Chris Pine on Balancing Politics With Playing a CIA Analyst
By Shana Naomi Krochmal
Chris Pine’s second big franchise film hits theaters this Christmas, when he takes over the eponymous Jack Ryan role in Kenneth Branagh’s adaptation of the Tom Clancy novel. It’s the prequel (or reboot, if you prefer) to portrayals by Alec Baldwin (The Hunt for Red October), Harrison Ford (Patriot Games, Clear and Present Danger) and even Ben Affleck (The Sum of All Fears).
In this outtake from our June/July cover story, Pine talks about which of his Ryan predecessors most influenced him and how he balanced his own politics with playing a CIA analyst.
ON HIS JACK RYAN PREDECESSOR HARRISON FORD:
Harrison Ford was always the guy that I really responded to. For instance with Jack Ryan, I remember in—I want to say it was Patriot Games, or Clear and Present Danger. They show his wife, who’s this very successful eye surgeon, and she drives up in a Porsche, and he pulls up in this ratty kind of tweed jacket and his tie’s undone and he’s driving an old VW Rabbit. I thought that was very telling of this character, this guy who didn’t have to show off. Who did like his tweed and his books and his paper and his students and academia, and he liked living in the world of his head. He wasn’t a man of action as much as a man of intellect. I don’t know Harrison Ford, but the quality that is most attractive to me is that he has this genetic humility. There’s a sense always that he shouldn’t be there, but he has to be there, and if he’s going to be there, then by God, he’s going to do the best job that he can. It seems very human, very flawed and uncomfortable sometimes, and awkward occasionally—and handsome but not beautiful. Someone who’s lived a life. And that was always just very appealing to me. He seemed grounded.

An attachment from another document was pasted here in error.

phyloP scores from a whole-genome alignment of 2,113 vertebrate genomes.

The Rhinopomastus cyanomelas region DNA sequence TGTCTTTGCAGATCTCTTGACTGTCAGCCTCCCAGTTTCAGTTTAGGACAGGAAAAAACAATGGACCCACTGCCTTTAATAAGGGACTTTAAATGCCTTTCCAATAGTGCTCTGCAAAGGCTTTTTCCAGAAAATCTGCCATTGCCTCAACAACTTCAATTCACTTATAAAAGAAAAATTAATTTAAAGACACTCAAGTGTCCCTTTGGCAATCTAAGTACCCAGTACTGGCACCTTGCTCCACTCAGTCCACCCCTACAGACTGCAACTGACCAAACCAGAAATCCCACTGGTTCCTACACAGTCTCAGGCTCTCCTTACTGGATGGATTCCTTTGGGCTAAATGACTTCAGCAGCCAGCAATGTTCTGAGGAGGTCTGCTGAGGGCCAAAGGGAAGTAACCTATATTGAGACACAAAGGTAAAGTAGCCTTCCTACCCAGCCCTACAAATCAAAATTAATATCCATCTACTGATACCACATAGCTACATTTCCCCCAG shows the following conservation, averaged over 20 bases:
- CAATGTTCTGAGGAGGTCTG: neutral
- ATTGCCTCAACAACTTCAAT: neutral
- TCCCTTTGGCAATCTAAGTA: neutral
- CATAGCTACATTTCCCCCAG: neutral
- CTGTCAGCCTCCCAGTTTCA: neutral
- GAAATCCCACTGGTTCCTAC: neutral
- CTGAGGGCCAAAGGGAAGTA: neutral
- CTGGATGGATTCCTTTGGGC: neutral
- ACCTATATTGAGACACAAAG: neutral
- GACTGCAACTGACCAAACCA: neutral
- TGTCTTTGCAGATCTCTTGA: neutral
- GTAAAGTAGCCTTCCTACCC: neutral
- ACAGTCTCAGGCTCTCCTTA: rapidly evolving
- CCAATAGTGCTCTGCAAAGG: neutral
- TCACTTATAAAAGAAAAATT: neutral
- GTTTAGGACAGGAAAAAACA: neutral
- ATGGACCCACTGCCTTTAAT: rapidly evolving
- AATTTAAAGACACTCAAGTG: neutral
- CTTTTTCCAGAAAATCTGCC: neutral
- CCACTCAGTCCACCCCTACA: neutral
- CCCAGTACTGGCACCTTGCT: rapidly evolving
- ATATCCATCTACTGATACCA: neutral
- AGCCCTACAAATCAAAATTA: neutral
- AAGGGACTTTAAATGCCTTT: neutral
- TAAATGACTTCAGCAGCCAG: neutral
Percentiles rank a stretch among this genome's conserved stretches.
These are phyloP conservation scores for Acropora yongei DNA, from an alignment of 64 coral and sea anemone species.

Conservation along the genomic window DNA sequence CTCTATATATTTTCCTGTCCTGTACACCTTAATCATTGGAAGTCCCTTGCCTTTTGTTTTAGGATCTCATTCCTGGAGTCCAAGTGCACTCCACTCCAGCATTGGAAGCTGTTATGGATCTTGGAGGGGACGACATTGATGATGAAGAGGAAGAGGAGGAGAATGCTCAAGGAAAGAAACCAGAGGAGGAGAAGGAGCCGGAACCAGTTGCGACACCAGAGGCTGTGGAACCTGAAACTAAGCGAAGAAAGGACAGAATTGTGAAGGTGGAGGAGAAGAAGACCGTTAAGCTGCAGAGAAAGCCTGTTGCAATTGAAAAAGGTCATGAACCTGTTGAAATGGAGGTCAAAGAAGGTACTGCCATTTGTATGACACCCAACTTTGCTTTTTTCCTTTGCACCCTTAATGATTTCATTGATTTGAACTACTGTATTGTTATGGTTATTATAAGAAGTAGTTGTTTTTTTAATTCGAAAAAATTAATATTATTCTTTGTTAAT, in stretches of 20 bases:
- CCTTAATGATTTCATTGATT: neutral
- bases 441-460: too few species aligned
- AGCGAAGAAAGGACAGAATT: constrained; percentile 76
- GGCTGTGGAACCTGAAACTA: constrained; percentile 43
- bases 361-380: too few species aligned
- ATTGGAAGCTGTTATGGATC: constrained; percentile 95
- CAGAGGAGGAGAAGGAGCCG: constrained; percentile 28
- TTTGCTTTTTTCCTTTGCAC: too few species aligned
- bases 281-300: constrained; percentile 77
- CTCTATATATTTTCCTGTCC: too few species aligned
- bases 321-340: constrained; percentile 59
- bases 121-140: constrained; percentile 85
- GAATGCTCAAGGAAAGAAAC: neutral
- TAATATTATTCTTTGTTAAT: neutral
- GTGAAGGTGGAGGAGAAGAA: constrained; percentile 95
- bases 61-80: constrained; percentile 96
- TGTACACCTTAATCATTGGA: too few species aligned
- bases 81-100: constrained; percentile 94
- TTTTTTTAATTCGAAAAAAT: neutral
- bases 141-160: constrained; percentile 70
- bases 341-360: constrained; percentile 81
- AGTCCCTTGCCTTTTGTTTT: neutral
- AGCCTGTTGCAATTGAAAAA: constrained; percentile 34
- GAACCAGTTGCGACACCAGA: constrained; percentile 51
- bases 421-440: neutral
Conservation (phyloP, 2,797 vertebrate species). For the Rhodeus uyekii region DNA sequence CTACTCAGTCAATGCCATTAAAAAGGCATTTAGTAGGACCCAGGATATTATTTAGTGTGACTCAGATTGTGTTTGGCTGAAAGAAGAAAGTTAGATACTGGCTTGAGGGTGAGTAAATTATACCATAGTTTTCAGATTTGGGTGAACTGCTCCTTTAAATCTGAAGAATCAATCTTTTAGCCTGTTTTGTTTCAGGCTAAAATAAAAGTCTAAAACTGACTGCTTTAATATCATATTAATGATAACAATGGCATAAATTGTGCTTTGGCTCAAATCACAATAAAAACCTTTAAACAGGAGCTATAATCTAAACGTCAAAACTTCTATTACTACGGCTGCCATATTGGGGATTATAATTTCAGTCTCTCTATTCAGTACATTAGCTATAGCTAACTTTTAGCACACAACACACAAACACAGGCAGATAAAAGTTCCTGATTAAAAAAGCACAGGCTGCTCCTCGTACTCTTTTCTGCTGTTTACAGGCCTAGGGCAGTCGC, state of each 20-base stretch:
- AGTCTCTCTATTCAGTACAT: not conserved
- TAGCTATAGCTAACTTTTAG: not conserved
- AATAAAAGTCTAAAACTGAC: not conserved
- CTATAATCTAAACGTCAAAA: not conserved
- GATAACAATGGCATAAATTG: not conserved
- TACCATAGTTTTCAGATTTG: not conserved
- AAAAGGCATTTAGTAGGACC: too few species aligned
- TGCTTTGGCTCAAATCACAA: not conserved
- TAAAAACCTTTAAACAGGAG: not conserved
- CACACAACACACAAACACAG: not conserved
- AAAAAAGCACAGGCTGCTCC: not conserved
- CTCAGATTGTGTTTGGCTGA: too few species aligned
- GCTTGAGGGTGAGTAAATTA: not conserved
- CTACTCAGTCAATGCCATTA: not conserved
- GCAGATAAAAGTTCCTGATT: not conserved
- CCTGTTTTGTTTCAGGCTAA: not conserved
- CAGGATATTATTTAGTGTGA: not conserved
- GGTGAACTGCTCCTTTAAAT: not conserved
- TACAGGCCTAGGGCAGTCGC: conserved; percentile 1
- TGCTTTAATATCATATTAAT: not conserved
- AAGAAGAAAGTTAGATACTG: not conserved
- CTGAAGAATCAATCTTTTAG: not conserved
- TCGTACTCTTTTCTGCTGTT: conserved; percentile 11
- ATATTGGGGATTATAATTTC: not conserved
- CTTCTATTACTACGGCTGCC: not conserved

ON PLAYING A PART IN LIFELONG REPUBLICAN TOM CLANCY’S POLITICAL THRILLERS:
The books are written at the end of the Cold War, the late '70s and early '80s. That was a time granted that I was a kid, but I would think that in the painting of the world it was seemingly much easier to paint the good guys and the bad guys. So yes, the Russians were the ones who were living behind the Iron Curtain, and it was gulags and work camps and we were the bringers of freedom and democracy. There’s something very stark and easy about it. So it was definitely on my mind approaching it in 2013 to think, well, how do you take a framework like that in a time where it, if anything, it’s defined by gray. I think war is probably always defined by gray, now even more than ever. The transparency of picking sides and the morality of any of it seems so difficult. It’s difficult to discern the edges of anything. So to have [a part in a movie about] the CIA—that we all know was a part of doing very nasty things during the height of this new war without end—I wanted to make sure that Jack, being a self-aware man, being an intelligent man, being a man of letters, that while there’s a need to serve and a need to do right, it comes from really a personal inward need to do it. That he wasn’t a man that was being drawn by ideology. He was a man being drawn by what was the right thing to do, and that was coming from somewhere deep in himself.